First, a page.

Brooklyn has the best COVID rebound of the five NYC boroughs

Brooklyn’s economy has recovered from the turmoil of the COVID-19 pandemic faster than any of New York City’s other four boroughs, according to a new analysis.

A 20-page report by state auditor Tom DiNapoli, released Monday, showed that while Brooklyn had reported the highest total number of COVID-19 cases and deaths through March, the borough had since the city began reopening through the end of 2021 has regained over 100,000 jobs – more than the city as a whole.

“The pandemic halted Brooklyn’s booming economy in 2020 and exacerbated some existing injustices,” DiNapoli said. “However, as the economy has gradually improved, Brooklyn is showing a return to its pre-pandemic job growth.

“To help the county bounce back stronger than ever, we need to address longstanding issues like housing affordability, child poverty and food insecurity,” he added.

The report found that from 2010 to 2019, before the coronavirus pandemic hit New York City in March 2020, Brooklyn’s 48% job growth, when it added 216,460 private sector jobs, exceeded the citywide rate of about 29%. The county’s job growth was primarily driven by “amazing” 109% growth in hospitality, according to the analysis.

During this period, the number of private companies in the district grew by almost 32%, “primarily” due to “micro-enterprises”, defined as workplaces with fewer than 10 employees. In the third quarter of 2021, there were 1.6% more small businesses compared to the start of the pandemic, as the number of businesses of all sizes fell by 5.6% overall.

Brooklyn covid
The report revealed that the pace of Brooklyn’s job recovery, as determined by change from employment levels in the first quarter of 2020, is “ahead” of the five boroughs.
NYC Department of Health and Men

According to the report, 84.7% of all Brooklyn businesses had fewer than 10 employees in 2019.

Meanwhile, the median household income increased from $42,150 in 2010 to $66,900 in 2019, according to the report.

Between the first and second quarters of 2020, as COVID spread, private sector jobs fell “slightly” but rose through the third quarter of 2021, totaling half a percent higher than when the pandemic began.

In that span of time, the city lost 812,500 private sector jobs. In Brooklyn, the shutdown caused by the coronavirus caused private sector employment to plummet by 145,000 jobs in the second quarter of 2020.

A Covid-19 testing site stands on a Brooklyn street corner on April 18, 2022 in New York City.
According to the report, Brooklyn was the only borough to see a decline in its foreign-born population.
Spencer Platt/Getty Images

However, the report revealed that the pace of Brooklyn’s job recovery, as determined by change from employment levels in the first quarter of 2020, is “ahead” of the five boroughs. As of the third quarter of 2021, New York City has 10% fewer jobs than when the pandemic began, while Kings County jobs fell just 6.1% — meaning the borough’s economy is recovering jobs lost during the pandemic got faster than the rest of the city.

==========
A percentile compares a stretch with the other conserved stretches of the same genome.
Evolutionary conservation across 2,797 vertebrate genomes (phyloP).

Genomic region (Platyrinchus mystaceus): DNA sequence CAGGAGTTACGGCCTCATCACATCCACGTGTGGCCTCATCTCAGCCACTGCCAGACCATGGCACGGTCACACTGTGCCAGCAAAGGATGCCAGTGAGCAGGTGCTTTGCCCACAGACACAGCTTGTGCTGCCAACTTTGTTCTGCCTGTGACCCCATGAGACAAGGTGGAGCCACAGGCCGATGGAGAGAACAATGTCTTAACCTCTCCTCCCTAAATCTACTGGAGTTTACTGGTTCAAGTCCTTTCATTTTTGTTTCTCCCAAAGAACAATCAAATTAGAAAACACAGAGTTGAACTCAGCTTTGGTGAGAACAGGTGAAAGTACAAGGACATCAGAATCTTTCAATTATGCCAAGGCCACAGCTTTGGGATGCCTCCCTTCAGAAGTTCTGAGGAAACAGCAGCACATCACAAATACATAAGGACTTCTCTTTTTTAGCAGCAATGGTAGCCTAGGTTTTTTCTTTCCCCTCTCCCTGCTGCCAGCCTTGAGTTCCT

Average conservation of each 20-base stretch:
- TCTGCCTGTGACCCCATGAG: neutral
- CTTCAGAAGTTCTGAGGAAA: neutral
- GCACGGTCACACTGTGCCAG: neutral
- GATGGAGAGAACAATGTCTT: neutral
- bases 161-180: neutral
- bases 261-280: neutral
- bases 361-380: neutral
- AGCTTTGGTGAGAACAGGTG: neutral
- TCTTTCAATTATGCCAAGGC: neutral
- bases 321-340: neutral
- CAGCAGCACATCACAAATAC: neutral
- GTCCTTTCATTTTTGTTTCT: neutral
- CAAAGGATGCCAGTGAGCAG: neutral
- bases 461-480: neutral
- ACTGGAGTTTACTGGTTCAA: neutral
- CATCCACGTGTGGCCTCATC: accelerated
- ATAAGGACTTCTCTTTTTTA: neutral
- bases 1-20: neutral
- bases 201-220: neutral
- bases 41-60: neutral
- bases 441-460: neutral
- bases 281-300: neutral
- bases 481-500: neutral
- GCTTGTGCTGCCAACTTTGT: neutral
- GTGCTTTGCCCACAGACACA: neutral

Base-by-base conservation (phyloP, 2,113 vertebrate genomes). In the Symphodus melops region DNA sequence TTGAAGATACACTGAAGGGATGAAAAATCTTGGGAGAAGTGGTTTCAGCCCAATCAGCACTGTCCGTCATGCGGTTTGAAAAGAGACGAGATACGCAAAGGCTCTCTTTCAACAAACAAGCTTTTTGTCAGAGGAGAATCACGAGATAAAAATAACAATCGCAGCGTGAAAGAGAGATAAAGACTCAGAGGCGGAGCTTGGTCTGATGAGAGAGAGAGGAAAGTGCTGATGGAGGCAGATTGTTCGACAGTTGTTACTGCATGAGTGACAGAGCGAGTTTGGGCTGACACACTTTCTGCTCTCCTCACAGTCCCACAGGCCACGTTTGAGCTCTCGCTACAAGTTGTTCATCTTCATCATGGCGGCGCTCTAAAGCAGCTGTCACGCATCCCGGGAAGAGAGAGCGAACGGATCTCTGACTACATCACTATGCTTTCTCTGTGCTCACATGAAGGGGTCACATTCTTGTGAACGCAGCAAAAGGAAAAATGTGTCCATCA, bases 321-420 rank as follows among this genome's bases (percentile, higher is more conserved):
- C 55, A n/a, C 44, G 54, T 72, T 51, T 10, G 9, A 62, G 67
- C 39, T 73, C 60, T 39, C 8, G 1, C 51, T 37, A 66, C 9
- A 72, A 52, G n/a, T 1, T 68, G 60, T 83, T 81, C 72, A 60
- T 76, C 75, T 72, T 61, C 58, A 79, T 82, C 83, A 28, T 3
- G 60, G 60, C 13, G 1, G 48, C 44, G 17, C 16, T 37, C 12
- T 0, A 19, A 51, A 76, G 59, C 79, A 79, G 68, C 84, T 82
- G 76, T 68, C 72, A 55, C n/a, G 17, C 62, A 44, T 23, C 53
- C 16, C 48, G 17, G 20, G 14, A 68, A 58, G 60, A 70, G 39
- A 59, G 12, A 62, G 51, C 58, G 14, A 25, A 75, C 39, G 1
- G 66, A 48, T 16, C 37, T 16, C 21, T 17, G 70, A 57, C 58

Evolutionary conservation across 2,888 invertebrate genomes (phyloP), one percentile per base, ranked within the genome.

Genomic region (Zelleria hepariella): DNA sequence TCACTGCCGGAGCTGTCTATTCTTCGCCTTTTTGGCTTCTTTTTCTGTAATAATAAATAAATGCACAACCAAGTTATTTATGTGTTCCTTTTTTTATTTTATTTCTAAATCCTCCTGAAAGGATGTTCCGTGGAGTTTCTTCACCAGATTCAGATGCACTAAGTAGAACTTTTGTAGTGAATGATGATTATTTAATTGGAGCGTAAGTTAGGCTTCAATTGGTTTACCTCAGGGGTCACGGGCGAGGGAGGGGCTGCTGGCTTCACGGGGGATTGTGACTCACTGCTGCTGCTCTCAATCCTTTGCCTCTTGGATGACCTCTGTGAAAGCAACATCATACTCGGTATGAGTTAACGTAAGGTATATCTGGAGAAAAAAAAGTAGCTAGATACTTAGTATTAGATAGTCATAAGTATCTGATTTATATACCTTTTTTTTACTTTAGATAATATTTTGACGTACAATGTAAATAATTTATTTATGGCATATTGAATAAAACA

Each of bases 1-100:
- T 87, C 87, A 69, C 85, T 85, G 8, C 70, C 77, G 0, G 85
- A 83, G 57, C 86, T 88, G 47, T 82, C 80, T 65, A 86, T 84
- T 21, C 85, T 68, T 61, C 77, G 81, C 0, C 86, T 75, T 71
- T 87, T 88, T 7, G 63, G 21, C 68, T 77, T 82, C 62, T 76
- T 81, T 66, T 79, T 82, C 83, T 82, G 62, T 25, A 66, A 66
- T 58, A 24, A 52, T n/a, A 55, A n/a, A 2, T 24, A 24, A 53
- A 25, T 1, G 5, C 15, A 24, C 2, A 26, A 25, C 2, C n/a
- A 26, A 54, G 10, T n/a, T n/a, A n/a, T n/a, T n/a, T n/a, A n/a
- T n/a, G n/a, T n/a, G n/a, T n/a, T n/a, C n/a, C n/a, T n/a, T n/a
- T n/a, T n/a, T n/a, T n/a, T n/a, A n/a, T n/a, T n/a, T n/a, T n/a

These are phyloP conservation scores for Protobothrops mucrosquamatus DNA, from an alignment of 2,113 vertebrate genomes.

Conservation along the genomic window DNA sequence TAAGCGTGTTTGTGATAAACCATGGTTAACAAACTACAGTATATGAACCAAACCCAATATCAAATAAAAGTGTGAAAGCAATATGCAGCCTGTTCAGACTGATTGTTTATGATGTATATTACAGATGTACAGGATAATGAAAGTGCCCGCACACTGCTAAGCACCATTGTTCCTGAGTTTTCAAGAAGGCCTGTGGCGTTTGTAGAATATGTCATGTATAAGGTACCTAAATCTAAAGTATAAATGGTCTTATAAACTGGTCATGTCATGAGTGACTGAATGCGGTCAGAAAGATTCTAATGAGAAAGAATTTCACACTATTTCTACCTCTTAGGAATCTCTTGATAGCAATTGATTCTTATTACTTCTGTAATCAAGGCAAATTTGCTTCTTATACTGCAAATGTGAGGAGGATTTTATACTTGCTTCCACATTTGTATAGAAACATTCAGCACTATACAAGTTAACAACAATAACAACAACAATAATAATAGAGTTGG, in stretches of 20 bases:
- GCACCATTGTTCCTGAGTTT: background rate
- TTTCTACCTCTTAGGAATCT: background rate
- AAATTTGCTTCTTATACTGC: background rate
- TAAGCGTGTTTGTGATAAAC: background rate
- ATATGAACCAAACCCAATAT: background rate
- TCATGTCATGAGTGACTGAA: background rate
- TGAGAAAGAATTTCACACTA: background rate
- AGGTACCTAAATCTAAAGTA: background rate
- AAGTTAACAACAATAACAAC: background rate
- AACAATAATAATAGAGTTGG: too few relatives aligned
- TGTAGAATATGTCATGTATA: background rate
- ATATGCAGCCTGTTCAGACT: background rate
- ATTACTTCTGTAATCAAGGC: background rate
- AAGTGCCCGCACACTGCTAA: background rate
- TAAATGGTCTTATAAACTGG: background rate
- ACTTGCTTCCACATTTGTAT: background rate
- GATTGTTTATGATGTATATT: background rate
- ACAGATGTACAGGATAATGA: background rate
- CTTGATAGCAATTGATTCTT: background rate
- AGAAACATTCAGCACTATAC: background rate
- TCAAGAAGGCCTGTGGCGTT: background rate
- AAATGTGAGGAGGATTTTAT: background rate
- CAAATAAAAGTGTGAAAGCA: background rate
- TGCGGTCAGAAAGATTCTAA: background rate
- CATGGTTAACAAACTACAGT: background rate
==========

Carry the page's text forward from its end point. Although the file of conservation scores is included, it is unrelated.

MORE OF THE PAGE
“If anyone knows anything about Brooklyn, it’s how resilient it is thanks to the incredibly determined and adaptable people who call the borough home,” said Antonio Reynoso, the borough’s president, who succeeded Mayor Eric Adams in January . “So it’s not surprising that Brooklyn is outperforming other New York boroughs in its recovery from the COVID-19 pandemic.”

Randy Peers, head of the Brooklyn Chamber of Commerce, said that while Brooklyn’s “resilience” has allowed the borough “to weather the COVID storm better than most … our small businesses still have a long way to go.”

The bodies are placed in a refrigerated truck temporarily serving as the morgue at Wyckoff Hospital in the borough of Brooklyn in New York
Brooklyn had reported the highest total number of COVID-19 cases and deaths through March.
BRYAN R. SMITH/AFP via Getty Images

“Inflationary pressures from supply chain issues, a weak labor market and persistent commercial rent arrears are the biggest challenges we will face in the coming year,” he said.

Additional findings from the report: Brooklyn’s population is slightly younger than the entire Big Apple. The median age in Kings County was 35.6 in 2019, while the citywide median that year was 37.2.

Additionally, immigrants made up 35.4% of the borough’s population in 2019, second only to Queens, where 47.6% of residents are foreign-born, according to the report. But the immigrant population in Brooklyn has declined 4.5% since 2010, while the nonimmigrant population has grown 6%, according to DiNapoli’s analysis.

Notably, Brooklyn was the only borough to see a decline in its foreign-born population, according to the report.

The decline in the foreign-born population came as rents in the borough rose 37.5% from 2010 to 2019 — the fastest rental growth of the five boroughs.

And while poverty in Brooklyn fell 4.2% over the decade, 17.3% of households in the borough were impoverished in 2019, slightly higher than the citywide poverty rate of 16.4%, according to the analysis.

https://nypost.com/2022/05/23/brooklyn-having-best-covid-rebound-of-the-five-nyc-boroughs/ Brooklyn has the best COVID rebound of the five NYC boroughs

JACLYN DIAZ

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